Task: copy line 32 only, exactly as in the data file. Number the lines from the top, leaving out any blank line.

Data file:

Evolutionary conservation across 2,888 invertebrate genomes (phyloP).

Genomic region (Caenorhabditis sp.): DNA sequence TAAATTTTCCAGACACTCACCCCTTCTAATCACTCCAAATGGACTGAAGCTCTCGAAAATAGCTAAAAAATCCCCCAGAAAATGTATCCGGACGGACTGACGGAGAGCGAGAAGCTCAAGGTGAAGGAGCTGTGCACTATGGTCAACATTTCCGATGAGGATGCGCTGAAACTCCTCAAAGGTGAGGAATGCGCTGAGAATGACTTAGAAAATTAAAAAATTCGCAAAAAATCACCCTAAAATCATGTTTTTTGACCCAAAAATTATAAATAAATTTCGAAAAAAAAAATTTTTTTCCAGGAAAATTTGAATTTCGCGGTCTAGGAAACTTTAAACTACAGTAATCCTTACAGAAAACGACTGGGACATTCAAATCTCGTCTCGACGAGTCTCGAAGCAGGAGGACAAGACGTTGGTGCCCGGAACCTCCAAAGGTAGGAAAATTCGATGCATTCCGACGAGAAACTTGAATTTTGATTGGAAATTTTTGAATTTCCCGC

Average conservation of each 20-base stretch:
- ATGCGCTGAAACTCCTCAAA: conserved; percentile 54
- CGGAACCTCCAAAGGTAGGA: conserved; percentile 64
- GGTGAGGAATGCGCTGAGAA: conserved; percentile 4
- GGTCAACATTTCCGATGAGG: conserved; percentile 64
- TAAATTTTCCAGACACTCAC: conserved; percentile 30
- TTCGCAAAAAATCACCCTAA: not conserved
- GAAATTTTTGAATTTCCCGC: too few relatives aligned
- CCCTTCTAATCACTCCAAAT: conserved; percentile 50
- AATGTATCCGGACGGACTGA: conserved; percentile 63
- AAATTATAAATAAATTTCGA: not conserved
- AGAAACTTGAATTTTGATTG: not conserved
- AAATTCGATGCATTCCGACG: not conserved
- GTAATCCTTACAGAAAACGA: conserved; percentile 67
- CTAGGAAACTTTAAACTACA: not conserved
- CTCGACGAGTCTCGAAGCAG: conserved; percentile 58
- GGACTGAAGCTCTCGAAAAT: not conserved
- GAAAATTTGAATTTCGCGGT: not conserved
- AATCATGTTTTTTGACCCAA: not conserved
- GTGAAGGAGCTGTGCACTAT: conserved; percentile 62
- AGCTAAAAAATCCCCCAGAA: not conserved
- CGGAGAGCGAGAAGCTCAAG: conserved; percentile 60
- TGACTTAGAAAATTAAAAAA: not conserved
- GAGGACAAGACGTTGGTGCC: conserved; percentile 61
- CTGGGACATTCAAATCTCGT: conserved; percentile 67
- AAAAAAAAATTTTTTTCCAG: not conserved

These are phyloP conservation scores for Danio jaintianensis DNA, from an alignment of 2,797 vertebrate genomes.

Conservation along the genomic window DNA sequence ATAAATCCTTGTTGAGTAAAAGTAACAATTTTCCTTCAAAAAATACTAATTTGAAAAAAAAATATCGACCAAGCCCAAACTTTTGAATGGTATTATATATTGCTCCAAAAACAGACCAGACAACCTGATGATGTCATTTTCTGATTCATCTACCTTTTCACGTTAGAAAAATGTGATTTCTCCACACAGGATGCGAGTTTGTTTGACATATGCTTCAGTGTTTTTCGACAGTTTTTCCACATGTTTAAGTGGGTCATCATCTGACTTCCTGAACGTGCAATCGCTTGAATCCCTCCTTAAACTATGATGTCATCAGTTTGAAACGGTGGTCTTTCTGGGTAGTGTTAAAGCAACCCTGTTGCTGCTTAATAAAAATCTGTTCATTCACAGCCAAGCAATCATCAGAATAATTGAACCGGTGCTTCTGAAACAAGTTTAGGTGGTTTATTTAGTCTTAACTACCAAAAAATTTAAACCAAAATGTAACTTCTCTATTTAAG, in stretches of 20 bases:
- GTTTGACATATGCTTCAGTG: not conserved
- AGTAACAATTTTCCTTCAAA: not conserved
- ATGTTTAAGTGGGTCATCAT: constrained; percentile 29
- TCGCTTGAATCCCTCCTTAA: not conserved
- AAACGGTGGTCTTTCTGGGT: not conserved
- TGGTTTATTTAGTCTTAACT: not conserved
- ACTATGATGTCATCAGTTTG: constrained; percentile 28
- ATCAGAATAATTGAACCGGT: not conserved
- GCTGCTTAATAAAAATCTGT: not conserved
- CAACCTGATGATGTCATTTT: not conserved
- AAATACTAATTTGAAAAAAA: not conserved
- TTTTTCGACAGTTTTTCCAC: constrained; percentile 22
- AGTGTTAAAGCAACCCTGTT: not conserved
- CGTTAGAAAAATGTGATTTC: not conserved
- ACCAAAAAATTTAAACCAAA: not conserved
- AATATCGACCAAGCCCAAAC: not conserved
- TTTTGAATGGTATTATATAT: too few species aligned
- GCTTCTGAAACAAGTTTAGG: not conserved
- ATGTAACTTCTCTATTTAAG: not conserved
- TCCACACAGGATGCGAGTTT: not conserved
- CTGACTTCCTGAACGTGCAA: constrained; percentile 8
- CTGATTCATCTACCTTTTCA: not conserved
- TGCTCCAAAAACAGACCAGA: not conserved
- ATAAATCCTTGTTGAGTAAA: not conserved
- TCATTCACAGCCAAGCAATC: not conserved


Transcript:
- AGTAACAATTTTCCTTCAAA: not conserved